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Old 11-04-2009, 12:13 AM   #1
tlsmart1
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I'm planning to brew a 1.080 OG ale and would like to make a yeast starter. The Mr. Malty Pitching Calculator suggests 2.66 liters of starter if I intermittently shake it. But I'm confused about how to make this volume of starter.

"How to Brew" suggests making starters with 0.5 quart of water and 0.5 cup DME. It goes on to say, "(t)he starter process may be repeated several times to provide more yeast to ensure an even stronger fermentation." I assume that he doesn't mean pitching a packet of yeast into each starter when repeating the process - does he mean making more wort and adding to the starter after it has fermented for a while? Also, to get to 2.66 liters I'd have to make 5 or six starters using this repeated process - doesn't make sense. Do I make 3 liters of wort in the beginning, pitch the yeast into 1 liter, and and a liter per day the next 2 days? Or do I make a 3 liter starter and throw in a single yeast packet right off the bat? Or is there something else that I'm missing?

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Old 11-04-2009, 12:17 AM   #2
TipsyDragon
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save the head ache just pitch 2 vials of liquid yeast. one should be enough two is more than enough.

 
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Old 11-04-2009, 12:24 AM   #3
tlsmart1
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Even though Mr. Malty says 3 packs are necessary? Also, if 1 is enough then can I conclude that I could make a starter with a single pack the way Palmer suggests (without repeating) and assume that would be plenty?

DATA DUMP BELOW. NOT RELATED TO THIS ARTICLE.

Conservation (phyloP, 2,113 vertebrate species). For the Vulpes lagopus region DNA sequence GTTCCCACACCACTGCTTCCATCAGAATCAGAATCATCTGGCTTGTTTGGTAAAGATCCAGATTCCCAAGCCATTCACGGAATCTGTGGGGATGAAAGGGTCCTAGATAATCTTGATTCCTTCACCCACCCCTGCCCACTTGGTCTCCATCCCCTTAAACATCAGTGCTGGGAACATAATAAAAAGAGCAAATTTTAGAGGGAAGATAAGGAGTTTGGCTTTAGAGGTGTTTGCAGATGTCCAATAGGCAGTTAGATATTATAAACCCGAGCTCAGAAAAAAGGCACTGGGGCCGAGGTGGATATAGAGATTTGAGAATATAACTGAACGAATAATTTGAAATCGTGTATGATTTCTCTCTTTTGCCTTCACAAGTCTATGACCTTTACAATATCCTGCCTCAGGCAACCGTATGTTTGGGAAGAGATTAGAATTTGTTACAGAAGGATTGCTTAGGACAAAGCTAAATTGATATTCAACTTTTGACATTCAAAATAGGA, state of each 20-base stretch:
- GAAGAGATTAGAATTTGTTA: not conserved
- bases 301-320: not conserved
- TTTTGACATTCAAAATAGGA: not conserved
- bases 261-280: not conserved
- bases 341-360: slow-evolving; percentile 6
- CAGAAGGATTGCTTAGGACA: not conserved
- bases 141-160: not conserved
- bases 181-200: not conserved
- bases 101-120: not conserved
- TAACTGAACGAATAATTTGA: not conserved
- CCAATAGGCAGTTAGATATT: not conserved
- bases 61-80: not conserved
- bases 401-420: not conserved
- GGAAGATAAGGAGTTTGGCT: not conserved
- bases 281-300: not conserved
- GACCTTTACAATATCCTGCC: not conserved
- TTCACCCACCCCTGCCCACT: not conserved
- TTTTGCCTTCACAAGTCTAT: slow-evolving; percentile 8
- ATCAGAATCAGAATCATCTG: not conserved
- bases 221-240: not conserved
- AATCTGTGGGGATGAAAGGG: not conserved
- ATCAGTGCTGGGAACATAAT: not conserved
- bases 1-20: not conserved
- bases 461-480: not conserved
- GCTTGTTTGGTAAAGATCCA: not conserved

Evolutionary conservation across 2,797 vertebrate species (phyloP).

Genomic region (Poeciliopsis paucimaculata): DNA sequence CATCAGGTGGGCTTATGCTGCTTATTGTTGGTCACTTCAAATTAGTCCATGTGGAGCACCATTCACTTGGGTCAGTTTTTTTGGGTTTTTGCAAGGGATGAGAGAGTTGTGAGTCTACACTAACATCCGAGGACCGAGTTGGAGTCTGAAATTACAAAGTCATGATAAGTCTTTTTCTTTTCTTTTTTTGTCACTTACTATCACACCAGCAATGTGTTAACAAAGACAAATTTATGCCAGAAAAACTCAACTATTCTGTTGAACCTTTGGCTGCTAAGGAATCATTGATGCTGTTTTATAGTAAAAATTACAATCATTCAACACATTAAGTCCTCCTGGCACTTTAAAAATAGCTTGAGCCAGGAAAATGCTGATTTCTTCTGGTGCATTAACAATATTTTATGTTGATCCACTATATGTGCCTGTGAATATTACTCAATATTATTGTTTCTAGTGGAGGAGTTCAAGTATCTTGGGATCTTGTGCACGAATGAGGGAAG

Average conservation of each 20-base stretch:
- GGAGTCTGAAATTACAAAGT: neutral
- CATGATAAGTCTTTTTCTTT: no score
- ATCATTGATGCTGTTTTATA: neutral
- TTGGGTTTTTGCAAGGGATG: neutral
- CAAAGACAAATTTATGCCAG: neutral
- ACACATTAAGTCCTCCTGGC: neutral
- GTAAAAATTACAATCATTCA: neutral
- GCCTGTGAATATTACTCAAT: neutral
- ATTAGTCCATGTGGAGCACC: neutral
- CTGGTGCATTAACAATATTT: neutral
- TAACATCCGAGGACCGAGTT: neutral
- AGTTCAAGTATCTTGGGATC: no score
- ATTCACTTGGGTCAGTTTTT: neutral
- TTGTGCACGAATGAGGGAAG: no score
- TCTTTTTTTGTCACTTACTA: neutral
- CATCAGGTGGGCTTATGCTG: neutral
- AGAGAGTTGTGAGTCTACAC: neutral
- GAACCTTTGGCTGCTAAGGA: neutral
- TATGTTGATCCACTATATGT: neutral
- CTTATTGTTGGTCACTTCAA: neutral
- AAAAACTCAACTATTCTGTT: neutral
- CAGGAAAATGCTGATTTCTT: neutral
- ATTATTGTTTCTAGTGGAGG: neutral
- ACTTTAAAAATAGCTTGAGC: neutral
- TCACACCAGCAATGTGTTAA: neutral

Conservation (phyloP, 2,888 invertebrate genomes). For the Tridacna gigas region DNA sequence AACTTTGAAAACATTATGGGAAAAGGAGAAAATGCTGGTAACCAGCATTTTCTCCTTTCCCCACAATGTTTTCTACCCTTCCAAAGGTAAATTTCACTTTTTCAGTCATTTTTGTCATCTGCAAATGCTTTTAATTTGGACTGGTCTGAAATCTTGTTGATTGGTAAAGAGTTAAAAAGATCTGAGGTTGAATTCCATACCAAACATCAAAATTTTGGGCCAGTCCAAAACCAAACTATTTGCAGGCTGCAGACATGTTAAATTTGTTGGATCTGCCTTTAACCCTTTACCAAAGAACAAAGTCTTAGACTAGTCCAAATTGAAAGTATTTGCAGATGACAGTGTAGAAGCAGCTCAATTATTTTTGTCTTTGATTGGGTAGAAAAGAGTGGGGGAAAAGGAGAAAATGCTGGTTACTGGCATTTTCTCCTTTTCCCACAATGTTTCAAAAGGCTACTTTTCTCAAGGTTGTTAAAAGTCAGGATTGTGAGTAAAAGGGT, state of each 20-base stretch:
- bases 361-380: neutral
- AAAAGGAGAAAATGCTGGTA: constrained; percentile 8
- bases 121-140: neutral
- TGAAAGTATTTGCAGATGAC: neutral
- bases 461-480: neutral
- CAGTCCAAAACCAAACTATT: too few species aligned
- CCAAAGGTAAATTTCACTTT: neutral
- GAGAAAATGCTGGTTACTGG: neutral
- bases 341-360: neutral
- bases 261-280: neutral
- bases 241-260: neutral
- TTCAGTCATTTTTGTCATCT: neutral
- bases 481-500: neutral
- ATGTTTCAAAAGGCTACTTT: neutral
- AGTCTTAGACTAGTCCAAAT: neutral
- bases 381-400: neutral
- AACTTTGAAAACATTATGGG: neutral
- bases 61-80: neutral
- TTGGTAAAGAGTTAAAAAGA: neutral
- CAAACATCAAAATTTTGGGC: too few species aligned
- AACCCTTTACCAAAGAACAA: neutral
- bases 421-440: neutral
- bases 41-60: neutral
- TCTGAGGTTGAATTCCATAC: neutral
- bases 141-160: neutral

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Old 11-04-2009, 12:27 AM   #4
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Quote:
Originally Posted by tlsmart1 View Post
Even though Mr. Malty says 3 packs are necessary? Also, if 1 is enough then can I conclude that I could make a starter with a single pack the way Palmer suggests (without repeating) and assume that would be plenty?
Yes, if you start with a smaller starter and "step up" by adding fresh wort, you will have enough yeast for your 1.080 ale.

You can start with the larger volume, but many of us start small, about a week before brewday. After the first wort is fermented out, you can add the second fresh wort. After that is fermented out, you can step it up again, until you are at the right quantity. You want to make sure you have a large quanitity of healthy yeast for a bigger beer like that.
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Old 11-04-2009, 12:36 AM   #5
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liquid yeast vials have more yeast in them than a dry yeast packet and you don't have to rehydrate them.

but listen to YooperBrew he's right as well.

 
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Old 11-04-2009, 12:39 AM   #6
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A 1.080 beer is going to do much better with a correctly sized starter. There are a couple ways to accomplish this with a smaller sized starter. I'm going to assume you have a 2000ml flask, or access to 1/2 gallon growlers as you didn't state what you would be using.